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Would a Serious GOP Candidate Please Cut in?

The U.S. has never in its history endured a decline like that of the last 20 years. This time the office has to seek someone serious, and whoever that person is, has to come out of the closet soon.
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This imperishable talk about a Grand Bargain between Democrats and Republicans is vintage, shovel-ready, Tom Friedman bunk. No possible such arrangement will even remotely address the full proportions of the problem of indefinitely continuing trillion dollar budget deficits and roughly $800 billion current account deficits. What economic school ever imagined that such open arteries could be left untreated for over a decade without the patient dying?

Glib columnists speak of the Grand Bargain as if it were merely a matter of agreeing to the top five items on each side's wish list, as if the agreed steps would not be mutually destructive. The administration will not accept the disposal of its mad health care reform and the Republicans will not accept an assault on the so-called millionaires and billionaires who make $250,000 per year (and, if they have three children in private schools, don't have $5,000 at the end of the year).

The president could ignore or tame his in-house left if he wanted to, but there is no Republican leader to kick the more wild and woolly members of the Tea Party into line. It is reassuring that the Perry phenomenon is melting, as the thought of a Republican candidate for president who jogs with a firearm and had his father-in-law perform a vasectomy on him, is disconcerting. The fate of Romney's tormented dog Seamus, rendered so incontinent by being transported on the roof of the family car from Boston to Montreal, that they had to stop for a car wash en route, may be less of a deterrent to the voters, but if Seamus still survives, he would probably run ahead of his owner in a fair poll.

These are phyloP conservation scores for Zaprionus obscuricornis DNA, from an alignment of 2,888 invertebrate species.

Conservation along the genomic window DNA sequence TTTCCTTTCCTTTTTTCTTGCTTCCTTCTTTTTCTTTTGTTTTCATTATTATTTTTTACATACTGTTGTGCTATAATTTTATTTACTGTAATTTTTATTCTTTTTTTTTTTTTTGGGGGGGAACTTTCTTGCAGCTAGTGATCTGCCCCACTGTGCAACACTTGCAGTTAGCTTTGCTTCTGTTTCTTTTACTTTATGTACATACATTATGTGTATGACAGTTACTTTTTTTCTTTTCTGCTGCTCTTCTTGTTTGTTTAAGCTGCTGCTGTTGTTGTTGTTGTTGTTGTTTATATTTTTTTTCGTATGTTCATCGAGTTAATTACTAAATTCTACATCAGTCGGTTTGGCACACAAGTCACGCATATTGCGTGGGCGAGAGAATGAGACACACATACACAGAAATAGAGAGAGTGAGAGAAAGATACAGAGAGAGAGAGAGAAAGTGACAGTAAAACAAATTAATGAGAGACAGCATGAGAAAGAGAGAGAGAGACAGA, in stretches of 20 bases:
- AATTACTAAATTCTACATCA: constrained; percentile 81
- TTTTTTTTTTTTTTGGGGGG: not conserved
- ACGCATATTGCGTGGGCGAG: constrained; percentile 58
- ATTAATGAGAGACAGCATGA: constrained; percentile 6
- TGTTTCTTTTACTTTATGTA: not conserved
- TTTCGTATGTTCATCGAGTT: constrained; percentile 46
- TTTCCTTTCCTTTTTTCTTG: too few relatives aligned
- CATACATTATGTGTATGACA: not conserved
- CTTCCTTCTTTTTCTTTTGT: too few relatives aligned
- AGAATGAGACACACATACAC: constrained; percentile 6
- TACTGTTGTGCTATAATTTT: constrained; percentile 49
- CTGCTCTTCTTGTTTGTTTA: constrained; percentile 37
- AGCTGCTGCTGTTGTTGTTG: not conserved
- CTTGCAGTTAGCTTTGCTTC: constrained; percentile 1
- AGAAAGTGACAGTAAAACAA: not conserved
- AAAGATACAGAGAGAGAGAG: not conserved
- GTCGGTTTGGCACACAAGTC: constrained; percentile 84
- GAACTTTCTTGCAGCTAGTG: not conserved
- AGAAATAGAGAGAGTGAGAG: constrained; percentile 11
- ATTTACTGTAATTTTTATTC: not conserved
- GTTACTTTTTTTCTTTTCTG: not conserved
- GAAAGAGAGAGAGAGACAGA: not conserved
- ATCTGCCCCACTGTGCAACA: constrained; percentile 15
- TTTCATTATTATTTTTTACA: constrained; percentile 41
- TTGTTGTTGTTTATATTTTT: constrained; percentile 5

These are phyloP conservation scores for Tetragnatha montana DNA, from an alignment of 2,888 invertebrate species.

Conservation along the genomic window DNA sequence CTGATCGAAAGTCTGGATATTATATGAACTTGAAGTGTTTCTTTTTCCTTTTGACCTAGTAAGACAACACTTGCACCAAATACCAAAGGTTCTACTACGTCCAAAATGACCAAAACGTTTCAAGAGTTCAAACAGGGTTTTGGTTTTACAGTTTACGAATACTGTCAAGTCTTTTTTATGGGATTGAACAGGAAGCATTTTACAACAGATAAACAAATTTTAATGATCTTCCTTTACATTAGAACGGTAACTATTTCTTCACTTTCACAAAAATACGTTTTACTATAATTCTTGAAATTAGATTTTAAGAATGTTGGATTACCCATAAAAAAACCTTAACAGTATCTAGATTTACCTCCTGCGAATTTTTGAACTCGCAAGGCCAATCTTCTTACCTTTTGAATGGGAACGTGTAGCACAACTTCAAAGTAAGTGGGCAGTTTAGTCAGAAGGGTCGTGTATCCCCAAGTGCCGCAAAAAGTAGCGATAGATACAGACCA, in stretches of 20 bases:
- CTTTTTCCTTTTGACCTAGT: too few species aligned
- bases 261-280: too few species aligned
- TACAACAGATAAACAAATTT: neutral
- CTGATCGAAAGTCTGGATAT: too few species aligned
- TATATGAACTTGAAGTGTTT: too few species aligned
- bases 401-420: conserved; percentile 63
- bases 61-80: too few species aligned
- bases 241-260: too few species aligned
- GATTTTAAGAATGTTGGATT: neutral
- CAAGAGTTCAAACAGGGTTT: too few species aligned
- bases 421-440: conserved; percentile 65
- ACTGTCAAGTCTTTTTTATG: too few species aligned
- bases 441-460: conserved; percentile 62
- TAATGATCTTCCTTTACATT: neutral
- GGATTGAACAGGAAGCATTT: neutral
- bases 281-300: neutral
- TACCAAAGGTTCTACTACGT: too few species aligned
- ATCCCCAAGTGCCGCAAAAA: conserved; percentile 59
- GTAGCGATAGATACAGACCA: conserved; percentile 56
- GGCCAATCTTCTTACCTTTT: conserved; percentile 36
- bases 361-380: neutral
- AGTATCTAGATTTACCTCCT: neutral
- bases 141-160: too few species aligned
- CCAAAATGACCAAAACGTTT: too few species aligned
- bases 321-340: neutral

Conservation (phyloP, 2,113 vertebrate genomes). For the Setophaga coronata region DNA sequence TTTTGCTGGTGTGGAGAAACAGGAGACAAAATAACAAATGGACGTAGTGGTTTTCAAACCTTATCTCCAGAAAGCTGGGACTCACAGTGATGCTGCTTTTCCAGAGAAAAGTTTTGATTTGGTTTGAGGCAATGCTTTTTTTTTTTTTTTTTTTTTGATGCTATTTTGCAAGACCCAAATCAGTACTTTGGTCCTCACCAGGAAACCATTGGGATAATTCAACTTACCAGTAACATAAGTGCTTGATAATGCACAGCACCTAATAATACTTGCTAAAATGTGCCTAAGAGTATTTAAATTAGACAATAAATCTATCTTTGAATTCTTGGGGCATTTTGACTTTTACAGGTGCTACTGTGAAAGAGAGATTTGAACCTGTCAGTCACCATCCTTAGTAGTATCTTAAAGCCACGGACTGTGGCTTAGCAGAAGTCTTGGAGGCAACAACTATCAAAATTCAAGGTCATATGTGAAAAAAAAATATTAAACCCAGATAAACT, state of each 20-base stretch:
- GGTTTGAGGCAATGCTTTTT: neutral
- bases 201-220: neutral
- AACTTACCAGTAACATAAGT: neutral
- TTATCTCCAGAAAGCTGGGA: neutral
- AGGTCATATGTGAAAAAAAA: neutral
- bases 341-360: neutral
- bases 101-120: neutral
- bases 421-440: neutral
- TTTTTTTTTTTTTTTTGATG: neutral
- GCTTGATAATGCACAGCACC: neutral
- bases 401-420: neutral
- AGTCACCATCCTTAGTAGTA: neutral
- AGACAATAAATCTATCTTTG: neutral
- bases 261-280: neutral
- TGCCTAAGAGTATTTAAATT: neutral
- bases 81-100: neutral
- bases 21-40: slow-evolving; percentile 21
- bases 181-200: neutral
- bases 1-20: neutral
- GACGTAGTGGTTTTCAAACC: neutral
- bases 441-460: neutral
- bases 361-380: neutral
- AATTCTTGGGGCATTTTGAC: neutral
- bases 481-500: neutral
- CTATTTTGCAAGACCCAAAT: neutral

One thing even someone like Tom Friedman, who can rarely take his mind off the global warming that must be the result of a tight yachting cap, since it isn't happening to the rest of us; or from the need to equip all new-born children in the world with iPods before they become accustomed to the taste of pablum, does recognize is that much of what has to be done is fairly obvious. Domestic and off-shore oil drilling and crossover where practical to natural gas, and preferably a significant increase in taxes on discretionary gasoline, (and luxury goods) purchases, and on so-called 'Cadillacs' (when Cadillac was a well-built luxury car), health care plans, and on discretionary financial transactions; New Deal or Interstate Highway-like infrastructure spending to absorb the able-bodied unemployed; serious spending cuts, starting with eliminating the 500,000 federal government jobs created during the life of the mad stimulus plan; legislated lower drug prices, and lower personal and corporate income tax rates; all of this should happen.